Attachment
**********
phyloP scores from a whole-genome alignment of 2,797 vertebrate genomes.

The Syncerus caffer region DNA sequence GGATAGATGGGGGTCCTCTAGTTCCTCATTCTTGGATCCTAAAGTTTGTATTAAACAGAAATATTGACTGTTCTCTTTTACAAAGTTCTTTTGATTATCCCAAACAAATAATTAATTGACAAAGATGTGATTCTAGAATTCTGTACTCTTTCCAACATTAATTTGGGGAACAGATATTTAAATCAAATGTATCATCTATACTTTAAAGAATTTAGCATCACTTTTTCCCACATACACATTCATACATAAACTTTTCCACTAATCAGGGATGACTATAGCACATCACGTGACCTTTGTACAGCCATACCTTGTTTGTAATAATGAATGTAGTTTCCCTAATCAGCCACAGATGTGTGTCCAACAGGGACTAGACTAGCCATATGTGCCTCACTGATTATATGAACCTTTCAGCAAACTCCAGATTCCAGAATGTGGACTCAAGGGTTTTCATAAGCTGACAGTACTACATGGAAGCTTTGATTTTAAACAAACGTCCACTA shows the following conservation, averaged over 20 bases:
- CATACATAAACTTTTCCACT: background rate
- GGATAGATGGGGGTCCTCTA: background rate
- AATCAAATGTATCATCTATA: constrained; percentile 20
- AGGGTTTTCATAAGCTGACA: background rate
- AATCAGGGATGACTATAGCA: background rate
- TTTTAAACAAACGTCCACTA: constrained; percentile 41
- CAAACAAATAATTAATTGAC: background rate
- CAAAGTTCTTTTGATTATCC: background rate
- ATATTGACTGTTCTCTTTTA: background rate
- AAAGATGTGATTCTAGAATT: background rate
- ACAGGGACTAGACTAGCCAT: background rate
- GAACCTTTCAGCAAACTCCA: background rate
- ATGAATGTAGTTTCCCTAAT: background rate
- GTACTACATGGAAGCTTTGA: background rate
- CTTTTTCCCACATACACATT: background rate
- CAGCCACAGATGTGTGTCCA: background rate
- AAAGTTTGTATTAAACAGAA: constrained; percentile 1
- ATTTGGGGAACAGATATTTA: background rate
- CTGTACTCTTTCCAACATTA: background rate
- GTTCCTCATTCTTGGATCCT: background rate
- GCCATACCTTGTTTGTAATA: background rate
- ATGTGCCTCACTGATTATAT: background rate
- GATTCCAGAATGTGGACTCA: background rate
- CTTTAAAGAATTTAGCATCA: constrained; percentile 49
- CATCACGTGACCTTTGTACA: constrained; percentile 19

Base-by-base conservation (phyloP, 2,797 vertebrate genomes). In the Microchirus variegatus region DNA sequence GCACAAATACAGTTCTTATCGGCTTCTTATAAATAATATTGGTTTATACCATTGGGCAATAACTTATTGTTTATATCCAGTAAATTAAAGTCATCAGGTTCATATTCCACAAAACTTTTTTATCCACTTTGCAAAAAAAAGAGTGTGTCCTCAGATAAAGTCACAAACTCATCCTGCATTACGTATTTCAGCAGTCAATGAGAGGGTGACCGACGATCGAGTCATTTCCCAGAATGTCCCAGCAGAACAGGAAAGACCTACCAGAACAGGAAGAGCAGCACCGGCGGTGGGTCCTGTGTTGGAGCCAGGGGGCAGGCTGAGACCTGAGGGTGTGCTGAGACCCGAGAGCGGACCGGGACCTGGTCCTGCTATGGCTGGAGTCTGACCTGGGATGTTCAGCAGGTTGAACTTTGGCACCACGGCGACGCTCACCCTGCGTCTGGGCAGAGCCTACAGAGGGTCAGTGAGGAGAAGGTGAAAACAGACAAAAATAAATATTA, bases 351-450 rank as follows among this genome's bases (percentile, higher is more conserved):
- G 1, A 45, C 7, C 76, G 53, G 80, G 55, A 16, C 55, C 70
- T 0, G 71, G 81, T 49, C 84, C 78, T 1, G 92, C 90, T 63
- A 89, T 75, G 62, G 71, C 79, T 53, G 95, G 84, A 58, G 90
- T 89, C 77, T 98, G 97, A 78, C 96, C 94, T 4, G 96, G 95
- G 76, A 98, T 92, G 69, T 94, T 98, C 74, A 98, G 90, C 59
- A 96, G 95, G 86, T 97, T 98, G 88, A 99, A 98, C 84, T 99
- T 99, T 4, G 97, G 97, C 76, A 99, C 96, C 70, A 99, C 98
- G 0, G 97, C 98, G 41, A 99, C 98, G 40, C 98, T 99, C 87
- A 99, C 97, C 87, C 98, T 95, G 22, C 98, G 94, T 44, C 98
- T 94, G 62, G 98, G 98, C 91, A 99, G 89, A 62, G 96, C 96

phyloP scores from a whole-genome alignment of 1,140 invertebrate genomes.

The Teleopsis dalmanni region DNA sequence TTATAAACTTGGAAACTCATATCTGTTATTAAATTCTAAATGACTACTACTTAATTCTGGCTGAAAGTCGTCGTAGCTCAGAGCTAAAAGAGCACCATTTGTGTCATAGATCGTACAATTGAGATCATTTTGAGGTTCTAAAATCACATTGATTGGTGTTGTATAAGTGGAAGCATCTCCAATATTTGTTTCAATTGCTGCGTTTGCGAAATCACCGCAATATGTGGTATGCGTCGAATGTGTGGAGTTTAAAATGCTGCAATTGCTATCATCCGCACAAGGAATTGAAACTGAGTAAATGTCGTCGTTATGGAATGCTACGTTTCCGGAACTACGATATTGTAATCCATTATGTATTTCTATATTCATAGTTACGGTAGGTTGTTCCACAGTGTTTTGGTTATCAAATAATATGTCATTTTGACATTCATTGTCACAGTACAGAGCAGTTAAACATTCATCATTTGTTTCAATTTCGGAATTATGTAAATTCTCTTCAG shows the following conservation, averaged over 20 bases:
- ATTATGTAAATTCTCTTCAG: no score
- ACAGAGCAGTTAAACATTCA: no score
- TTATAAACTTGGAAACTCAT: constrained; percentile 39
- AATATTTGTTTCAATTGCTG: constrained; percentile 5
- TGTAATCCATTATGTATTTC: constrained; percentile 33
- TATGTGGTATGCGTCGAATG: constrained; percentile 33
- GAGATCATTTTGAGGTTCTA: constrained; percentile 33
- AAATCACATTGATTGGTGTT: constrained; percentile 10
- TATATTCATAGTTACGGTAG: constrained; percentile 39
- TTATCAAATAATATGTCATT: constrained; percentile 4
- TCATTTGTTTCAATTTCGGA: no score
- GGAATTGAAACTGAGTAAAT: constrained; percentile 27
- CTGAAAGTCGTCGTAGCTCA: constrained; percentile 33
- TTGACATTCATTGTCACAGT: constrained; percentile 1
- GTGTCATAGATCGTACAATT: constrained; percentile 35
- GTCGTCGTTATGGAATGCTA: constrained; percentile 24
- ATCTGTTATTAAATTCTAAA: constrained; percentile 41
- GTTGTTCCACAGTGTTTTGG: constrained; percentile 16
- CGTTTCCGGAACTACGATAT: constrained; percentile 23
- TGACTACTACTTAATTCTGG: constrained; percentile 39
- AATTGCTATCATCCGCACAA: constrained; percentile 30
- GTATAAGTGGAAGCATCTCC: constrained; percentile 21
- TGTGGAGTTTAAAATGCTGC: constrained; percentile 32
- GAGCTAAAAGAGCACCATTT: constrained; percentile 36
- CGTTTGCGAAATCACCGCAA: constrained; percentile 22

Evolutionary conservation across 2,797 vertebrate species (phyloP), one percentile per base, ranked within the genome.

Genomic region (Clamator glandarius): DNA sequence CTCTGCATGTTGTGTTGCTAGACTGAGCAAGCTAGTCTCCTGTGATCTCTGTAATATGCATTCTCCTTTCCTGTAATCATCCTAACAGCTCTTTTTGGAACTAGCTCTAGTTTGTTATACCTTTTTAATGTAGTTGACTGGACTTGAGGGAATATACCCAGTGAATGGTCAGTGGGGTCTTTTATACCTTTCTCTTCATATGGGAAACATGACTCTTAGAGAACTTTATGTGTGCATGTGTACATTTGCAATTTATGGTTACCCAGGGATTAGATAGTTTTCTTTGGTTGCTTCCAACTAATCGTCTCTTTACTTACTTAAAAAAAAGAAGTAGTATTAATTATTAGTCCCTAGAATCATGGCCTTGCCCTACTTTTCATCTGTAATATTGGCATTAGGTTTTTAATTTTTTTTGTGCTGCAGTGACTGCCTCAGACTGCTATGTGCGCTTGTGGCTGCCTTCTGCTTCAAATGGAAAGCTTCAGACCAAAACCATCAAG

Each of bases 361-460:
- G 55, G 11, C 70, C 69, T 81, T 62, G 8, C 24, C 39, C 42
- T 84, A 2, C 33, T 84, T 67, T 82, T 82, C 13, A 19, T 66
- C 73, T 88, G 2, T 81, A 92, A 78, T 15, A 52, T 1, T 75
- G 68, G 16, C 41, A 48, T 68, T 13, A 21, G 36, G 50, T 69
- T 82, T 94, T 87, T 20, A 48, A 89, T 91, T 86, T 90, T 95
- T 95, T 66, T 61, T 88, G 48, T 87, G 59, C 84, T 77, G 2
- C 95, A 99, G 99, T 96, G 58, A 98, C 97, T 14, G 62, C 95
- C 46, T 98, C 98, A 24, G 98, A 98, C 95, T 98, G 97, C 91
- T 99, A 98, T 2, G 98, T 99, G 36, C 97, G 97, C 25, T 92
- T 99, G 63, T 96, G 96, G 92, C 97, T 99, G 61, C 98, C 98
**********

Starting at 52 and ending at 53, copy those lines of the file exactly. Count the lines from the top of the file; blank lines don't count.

- GGAATTGAAACTGAGTAAAT: constrained; percentile 27
- CTGAAAGTCGTCGTAGCTCA: constrained; percentile 33